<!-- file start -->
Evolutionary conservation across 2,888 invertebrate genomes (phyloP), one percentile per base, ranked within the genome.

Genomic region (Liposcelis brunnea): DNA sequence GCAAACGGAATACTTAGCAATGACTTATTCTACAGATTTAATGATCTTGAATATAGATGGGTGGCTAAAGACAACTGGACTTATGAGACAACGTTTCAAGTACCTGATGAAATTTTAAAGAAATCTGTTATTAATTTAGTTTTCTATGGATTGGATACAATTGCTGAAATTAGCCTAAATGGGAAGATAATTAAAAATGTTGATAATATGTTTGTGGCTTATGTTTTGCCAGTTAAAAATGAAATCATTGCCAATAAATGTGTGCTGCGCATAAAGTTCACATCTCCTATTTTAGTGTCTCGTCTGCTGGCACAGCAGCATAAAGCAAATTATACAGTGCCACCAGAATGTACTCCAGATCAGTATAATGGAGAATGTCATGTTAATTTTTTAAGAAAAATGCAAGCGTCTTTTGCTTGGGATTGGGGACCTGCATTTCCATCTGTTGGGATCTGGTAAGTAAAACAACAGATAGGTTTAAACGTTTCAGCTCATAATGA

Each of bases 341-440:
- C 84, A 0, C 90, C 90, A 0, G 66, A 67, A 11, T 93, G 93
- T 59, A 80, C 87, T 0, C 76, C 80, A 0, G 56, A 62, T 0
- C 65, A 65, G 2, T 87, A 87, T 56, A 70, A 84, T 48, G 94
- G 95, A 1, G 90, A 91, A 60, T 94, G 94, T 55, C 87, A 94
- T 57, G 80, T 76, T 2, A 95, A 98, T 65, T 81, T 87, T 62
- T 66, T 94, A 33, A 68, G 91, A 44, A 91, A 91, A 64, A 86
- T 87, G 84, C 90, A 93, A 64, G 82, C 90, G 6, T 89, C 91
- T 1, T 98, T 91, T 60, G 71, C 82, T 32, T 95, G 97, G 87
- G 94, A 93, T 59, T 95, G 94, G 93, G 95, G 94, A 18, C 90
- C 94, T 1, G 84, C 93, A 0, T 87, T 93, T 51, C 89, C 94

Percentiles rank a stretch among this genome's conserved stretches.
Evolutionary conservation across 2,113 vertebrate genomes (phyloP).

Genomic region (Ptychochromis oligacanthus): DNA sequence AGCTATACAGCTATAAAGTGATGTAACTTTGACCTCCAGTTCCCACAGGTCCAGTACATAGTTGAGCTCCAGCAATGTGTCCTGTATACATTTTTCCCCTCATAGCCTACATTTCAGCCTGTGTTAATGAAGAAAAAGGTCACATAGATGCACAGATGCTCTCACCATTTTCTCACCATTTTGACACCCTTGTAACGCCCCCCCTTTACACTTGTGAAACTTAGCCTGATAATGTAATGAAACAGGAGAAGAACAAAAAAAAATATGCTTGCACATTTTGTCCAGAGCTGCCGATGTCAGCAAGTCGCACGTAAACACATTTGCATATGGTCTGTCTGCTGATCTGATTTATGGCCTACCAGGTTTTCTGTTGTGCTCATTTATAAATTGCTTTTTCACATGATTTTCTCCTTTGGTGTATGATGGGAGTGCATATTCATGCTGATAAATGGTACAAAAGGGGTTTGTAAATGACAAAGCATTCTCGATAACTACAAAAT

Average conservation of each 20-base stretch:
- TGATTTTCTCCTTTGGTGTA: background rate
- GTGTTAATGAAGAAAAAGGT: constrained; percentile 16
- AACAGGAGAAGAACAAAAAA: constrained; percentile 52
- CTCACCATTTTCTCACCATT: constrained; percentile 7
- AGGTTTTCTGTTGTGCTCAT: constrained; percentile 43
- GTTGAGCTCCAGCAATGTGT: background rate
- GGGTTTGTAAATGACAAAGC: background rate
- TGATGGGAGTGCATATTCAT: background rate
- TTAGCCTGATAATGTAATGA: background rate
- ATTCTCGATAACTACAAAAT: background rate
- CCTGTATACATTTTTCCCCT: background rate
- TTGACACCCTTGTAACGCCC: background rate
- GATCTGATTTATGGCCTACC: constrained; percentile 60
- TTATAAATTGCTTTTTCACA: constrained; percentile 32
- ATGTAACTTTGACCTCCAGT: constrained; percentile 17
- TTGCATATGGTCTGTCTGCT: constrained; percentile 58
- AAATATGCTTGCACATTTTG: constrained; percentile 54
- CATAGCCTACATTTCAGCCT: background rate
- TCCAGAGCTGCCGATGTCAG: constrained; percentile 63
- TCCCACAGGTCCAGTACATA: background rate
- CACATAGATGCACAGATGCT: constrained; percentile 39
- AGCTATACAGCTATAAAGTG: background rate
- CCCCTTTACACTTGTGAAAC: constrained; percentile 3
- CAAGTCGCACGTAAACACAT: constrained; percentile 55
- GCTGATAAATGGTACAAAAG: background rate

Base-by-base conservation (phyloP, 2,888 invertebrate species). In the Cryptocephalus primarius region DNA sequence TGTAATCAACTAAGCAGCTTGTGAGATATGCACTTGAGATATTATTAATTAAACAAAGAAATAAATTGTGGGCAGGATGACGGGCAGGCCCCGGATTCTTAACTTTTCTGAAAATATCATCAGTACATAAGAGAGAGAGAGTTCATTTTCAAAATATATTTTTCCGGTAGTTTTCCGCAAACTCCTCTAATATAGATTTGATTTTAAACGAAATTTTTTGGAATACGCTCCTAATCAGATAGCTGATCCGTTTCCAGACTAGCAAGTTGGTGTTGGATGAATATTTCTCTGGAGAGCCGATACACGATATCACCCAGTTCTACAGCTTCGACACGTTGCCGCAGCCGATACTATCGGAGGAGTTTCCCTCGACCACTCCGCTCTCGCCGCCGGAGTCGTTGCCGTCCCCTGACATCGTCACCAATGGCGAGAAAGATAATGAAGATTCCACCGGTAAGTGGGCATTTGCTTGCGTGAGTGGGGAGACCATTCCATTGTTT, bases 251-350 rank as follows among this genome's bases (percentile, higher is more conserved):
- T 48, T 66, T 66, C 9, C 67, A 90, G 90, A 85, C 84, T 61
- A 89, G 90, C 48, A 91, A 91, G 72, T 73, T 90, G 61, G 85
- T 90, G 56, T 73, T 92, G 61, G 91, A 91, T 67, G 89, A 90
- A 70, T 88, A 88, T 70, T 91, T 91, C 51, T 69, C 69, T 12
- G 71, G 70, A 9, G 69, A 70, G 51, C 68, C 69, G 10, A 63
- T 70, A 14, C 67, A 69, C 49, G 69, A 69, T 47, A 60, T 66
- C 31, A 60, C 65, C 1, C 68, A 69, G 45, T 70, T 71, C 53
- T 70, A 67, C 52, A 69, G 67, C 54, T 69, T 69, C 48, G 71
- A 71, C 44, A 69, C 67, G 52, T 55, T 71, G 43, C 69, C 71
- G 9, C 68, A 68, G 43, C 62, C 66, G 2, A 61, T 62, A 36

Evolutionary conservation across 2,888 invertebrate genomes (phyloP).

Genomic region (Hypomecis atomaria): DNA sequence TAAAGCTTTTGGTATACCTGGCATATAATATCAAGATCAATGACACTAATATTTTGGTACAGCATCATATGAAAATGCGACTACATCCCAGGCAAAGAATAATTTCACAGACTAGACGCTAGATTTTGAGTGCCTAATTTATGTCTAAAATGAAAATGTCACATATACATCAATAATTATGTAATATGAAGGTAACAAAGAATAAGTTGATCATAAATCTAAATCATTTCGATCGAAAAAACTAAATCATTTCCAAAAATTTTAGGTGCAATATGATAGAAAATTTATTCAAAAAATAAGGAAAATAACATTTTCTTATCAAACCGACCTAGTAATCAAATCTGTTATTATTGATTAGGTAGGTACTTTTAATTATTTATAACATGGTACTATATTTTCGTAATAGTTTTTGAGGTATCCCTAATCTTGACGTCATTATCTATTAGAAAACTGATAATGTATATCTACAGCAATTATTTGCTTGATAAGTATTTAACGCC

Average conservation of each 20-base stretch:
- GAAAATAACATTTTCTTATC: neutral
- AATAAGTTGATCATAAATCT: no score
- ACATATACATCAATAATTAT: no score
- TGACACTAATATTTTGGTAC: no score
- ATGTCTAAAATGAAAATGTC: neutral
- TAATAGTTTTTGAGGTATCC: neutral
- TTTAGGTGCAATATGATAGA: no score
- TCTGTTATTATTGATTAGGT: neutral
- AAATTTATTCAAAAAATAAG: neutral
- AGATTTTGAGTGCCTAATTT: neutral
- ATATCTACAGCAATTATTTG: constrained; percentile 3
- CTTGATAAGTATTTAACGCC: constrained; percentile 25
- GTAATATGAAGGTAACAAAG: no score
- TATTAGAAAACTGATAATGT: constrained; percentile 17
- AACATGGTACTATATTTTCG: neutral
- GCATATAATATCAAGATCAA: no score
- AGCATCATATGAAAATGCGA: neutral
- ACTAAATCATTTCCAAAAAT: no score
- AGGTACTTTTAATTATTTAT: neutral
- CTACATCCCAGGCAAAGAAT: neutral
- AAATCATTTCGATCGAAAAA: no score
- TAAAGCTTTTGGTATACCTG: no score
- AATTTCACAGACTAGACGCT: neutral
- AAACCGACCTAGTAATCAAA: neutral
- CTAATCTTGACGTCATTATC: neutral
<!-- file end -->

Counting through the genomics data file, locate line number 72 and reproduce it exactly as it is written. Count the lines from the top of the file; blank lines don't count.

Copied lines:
- GCATATAATATCAAGATCAA: no score